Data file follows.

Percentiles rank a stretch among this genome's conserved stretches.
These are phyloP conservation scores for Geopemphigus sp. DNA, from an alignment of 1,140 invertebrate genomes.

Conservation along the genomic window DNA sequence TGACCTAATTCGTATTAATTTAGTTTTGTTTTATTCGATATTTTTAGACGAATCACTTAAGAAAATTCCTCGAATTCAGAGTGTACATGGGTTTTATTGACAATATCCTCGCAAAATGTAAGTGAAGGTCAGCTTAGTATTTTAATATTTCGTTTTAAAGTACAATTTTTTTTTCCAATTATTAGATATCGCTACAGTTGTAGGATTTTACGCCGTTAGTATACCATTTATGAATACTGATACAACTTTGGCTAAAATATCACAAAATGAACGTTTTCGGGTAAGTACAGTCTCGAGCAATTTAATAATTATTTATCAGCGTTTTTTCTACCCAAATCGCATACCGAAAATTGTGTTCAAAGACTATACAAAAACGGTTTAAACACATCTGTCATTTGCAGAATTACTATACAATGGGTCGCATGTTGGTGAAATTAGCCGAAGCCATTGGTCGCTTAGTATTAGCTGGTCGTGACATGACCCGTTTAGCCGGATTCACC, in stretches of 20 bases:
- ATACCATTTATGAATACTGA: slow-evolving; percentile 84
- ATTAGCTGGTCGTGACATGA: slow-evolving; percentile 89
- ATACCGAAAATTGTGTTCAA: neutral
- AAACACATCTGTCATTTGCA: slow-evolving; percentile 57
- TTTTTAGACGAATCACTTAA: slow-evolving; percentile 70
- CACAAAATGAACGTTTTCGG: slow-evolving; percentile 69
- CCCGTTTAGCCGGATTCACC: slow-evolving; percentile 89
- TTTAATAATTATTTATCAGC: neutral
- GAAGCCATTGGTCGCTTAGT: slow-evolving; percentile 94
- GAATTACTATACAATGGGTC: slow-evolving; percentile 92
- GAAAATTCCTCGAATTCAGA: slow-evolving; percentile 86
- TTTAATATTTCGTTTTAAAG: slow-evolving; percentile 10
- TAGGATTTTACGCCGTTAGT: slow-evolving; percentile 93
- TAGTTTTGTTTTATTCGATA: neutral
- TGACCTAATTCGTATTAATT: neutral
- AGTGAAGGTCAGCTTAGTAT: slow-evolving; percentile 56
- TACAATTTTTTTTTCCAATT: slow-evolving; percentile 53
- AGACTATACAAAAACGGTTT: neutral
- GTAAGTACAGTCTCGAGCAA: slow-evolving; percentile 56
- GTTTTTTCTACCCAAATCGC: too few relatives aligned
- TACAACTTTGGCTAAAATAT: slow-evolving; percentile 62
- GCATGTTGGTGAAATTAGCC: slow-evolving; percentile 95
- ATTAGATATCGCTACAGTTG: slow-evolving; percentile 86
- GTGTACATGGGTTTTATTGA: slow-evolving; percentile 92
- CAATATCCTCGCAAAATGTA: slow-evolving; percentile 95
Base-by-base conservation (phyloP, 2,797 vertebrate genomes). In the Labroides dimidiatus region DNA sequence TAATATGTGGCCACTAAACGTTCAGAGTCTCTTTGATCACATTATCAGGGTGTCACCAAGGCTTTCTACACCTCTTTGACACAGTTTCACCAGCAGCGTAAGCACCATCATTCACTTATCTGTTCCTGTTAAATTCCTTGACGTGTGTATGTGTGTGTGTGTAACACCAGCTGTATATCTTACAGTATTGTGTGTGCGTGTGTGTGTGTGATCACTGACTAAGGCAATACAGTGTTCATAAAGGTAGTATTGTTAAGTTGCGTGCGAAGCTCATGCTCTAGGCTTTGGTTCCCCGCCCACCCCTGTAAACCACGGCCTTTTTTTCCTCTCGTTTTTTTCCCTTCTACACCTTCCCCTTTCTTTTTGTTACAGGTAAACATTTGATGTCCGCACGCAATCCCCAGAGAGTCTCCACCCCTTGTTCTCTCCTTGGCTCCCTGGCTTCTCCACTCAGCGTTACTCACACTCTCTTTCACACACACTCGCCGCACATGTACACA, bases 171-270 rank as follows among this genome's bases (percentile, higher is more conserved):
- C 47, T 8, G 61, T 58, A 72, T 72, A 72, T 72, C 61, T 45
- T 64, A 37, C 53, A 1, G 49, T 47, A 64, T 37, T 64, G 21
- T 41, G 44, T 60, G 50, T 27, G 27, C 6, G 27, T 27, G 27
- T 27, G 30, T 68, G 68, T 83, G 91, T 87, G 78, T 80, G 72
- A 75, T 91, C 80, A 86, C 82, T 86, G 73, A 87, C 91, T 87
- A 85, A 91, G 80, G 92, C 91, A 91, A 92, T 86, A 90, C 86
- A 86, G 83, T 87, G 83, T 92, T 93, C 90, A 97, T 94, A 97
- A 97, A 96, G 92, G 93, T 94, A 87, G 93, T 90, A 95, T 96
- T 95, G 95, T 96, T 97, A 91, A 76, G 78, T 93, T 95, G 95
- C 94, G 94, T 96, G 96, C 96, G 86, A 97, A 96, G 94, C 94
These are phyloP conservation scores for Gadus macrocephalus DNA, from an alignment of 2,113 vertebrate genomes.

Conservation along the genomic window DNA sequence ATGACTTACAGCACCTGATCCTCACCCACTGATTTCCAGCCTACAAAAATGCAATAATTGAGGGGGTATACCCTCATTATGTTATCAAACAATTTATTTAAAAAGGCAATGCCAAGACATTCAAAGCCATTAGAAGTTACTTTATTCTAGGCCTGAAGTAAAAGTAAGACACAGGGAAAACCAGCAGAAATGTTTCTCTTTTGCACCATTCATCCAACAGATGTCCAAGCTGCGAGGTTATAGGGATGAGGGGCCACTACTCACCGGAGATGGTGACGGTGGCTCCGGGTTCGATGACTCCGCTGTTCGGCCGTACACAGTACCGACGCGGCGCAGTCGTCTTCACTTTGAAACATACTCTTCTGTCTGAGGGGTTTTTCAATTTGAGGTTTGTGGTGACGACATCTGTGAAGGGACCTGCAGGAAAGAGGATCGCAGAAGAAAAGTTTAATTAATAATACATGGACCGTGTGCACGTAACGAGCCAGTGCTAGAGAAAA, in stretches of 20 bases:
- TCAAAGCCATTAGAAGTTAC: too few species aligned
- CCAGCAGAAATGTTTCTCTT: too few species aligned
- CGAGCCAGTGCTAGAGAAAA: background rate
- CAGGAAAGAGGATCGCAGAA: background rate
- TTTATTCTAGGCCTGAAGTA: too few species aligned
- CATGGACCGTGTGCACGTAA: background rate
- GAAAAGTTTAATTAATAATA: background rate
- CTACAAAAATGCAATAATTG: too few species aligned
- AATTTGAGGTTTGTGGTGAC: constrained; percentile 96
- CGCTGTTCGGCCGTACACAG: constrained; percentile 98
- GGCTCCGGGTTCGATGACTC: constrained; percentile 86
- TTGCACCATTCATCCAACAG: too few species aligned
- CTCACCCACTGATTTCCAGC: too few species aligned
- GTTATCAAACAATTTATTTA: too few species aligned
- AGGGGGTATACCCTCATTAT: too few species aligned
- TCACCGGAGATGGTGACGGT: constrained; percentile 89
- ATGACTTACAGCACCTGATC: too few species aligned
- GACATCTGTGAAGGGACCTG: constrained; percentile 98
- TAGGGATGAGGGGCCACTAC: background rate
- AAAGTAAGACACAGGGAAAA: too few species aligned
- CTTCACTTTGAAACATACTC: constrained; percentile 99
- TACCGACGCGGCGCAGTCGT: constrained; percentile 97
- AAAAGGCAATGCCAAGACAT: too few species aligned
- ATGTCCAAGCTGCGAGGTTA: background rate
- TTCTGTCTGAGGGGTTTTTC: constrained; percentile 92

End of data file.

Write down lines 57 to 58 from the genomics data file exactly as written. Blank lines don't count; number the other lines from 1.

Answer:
- TCACCGGAGATGGTGACGGT: constrained; percentile 89
- ATGACTTACAGCACCTGATC: too few species aligned